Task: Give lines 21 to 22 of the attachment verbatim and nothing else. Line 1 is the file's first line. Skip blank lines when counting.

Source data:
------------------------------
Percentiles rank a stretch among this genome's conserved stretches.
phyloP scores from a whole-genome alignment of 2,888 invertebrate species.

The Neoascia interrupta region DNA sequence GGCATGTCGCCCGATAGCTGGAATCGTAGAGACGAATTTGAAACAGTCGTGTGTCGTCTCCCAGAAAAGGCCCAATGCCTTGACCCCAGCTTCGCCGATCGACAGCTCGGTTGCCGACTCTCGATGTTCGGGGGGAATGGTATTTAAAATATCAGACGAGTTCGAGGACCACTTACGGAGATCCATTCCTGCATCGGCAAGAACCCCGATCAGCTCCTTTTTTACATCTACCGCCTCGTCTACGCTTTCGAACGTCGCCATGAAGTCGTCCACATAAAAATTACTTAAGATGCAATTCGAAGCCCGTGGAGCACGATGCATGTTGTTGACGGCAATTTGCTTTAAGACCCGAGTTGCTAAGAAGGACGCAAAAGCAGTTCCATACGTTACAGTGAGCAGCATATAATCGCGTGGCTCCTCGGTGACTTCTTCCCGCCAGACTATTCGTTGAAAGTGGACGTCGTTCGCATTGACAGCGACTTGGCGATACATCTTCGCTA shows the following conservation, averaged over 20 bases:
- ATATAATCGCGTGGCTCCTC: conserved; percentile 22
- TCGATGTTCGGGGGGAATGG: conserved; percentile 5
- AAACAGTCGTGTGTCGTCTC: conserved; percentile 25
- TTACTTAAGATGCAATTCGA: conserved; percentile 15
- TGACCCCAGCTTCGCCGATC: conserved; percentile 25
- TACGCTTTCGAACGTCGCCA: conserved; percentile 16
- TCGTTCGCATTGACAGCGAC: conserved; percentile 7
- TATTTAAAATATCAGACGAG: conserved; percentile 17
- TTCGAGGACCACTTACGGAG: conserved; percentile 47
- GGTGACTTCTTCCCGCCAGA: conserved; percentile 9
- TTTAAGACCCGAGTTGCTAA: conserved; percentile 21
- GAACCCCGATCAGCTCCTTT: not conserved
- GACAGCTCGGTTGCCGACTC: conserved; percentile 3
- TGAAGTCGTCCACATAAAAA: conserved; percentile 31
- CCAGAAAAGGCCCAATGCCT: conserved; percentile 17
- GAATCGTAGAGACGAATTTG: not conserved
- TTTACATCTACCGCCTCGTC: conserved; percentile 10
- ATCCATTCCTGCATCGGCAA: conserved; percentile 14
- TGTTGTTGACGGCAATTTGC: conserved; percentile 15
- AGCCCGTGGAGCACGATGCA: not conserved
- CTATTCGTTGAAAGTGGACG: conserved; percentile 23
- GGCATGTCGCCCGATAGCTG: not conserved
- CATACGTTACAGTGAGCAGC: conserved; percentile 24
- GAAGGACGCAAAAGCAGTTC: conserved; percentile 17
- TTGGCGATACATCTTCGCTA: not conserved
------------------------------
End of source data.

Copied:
- ATCCATTCCTGCATCGGCAA: conserved; percentile 14
- TGTTGTTGACGGCAATTTGC: conserved; percentile 15